YOGI BEAR ATTN. SHARPSHOOTERS: Ignore the target. Aim a little to the left.

SOMETIMES A TERRIBLE FILM will make you wonder, "Why did anyone think this was a good idea?" How remarkably worse it is when a movie can't even inspire that—the crass opportunism that wafts off every frame of Yogi Bear answers any such questions itself. Warner Brothers wanted an established brand that would lure both undiscerning adults and children. They hired an actor in the dim, vodka-shilling twilight of his years to voice act, netted a former teen idol to play his sidekick, and padded out the cast with overqualified comedians and that guy from Ed.

As for the plot, Yogi Bear was greenlit before a word of script had been written, so it's clearly secondary. One might think the film would be about the pic-a-nic basket-stealing antics of Yogi (Dan Aykroyd) and his bottom, Boo Boo (Justin Timberlake), but Aykroyd's marble-eyed bear facsimile actually plays second fiddle to Rangers Smith and Jones (the audibly embarrassed Tom Cavanagh and T.J. Miller) and their battle against the just-as-indifferently-named Mayor Brown (Andrew Daly), who wants to clearcut Jellystone Park to make money for "the city." Yogi and Boo Boo do show up from time to time, but mostly they just ruin things and make fart and pee jokes.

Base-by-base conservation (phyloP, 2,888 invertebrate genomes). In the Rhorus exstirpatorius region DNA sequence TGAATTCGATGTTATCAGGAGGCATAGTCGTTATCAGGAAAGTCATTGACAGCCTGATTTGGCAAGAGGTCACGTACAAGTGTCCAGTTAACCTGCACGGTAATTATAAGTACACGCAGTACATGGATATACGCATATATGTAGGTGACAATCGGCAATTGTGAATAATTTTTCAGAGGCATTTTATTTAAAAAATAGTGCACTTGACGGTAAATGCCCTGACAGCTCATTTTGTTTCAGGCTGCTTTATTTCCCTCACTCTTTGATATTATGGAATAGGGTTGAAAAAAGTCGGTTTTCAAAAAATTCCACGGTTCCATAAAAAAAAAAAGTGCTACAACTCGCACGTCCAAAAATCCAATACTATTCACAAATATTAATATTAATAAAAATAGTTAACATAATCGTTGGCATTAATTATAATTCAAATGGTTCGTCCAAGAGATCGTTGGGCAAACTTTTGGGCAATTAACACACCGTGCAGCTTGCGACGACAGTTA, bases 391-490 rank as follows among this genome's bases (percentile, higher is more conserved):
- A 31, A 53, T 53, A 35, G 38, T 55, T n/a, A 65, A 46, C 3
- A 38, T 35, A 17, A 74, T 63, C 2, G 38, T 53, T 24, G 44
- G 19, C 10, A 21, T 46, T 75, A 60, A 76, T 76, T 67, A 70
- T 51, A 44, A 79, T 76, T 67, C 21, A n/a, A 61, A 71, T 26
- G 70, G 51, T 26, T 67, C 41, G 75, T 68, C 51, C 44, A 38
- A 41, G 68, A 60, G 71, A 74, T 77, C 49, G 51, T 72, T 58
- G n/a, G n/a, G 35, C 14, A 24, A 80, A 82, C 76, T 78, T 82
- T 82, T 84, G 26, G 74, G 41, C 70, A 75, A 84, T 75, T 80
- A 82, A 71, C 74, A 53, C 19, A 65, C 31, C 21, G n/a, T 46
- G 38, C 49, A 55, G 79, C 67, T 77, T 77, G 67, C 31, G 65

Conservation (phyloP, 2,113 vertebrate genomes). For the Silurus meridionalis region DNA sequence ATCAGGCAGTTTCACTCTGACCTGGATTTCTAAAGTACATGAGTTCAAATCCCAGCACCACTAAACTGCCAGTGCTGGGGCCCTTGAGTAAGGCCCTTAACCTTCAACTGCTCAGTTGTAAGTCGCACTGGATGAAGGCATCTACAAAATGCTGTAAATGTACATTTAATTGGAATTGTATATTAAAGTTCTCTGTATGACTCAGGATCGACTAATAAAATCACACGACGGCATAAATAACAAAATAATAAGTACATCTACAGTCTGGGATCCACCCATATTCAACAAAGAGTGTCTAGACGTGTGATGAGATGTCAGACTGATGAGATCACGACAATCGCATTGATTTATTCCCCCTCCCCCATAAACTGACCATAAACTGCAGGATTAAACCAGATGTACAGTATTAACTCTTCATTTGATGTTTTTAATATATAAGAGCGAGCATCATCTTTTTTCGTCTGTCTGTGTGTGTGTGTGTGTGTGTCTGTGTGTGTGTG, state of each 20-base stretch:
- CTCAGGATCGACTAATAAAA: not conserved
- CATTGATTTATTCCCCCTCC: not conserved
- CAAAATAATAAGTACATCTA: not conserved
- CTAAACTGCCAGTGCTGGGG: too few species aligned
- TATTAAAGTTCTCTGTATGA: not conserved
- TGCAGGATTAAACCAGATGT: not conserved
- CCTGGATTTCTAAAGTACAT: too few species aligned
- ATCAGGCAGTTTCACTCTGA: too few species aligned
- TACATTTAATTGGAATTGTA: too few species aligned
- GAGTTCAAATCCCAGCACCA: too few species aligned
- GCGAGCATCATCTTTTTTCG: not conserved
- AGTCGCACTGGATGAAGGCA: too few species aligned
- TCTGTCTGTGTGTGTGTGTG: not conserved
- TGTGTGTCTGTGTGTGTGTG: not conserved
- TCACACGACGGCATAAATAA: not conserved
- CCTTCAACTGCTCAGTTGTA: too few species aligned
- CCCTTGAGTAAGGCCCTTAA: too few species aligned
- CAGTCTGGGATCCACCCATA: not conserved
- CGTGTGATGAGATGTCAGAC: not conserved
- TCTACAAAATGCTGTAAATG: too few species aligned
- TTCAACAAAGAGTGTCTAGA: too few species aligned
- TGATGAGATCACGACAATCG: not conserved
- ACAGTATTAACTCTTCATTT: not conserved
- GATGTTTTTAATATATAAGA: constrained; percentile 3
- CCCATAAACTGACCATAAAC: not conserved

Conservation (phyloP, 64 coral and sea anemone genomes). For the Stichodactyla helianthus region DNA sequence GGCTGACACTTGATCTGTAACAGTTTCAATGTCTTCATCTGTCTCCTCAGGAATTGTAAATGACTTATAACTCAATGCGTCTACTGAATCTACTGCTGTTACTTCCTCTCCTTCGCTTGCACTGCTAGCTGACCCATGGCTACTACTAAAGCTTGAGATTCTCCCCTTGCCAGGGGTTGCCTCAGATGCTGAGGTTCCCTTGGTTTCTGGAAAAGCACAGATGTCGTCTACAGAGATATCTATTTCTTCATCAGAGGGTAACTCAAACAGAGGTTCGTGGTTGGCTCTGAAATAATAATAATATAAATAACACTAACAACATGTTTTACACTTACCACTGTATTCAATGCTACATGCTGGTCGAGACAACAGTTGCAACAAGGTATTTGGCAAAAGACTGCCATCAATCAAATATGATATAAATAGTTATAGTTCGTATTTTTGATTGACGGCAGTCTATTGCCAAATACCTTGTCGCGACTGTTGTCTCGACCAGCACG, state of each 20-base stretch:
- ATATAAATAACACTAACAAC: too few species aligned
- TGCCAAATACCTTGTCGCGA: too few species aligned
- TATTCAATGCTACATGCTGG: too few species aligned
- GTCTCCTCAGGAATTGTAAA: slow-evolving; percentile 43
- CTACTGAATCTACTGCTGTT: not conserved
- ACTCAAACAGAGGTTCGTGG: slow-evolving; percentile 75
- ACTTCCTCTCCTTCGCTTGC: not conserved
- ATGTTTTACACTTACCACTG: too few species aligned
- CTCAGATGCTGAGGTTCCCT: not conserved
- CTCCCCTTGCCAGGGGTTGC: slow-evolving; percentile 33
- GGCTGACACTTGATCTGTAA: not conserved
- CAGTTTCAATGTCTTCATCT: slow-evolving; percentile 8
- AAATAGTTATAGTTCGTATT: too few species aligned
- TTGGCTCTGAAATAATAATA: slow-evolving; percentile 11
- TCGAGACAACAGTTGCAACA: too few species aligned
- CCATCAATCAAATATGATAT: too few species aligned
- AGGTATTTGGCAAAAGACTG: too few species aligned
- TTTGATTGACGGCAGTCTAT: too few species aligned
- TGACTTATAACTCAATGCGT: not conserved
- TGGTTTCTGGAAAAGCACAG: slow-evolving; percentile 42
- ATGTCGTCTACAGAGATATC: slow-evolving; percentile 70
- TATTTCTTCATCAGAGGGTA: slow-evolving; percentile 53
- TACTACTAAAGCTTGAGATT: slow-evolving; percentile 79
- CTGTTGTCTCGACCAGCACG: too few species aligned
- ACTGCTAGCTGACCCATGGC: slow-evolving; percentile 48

Every aspect of Yogi Bear—from its armchair environmentalist message to its numerous 3D spit-takes to the scene where Yogi instructs Boo Boo to "kick it" and they dance to "Baby Got Back"—is engineered to be bland, inoffensive and just current enough to not implode from the extremity of its own irrelevance. It's a rough handjob of a film, sticky with corporate greed and contempt for its own audience. Smokey Bear makes a good argument against forest fires, but Yogi makes a better one for burning those fuckers down.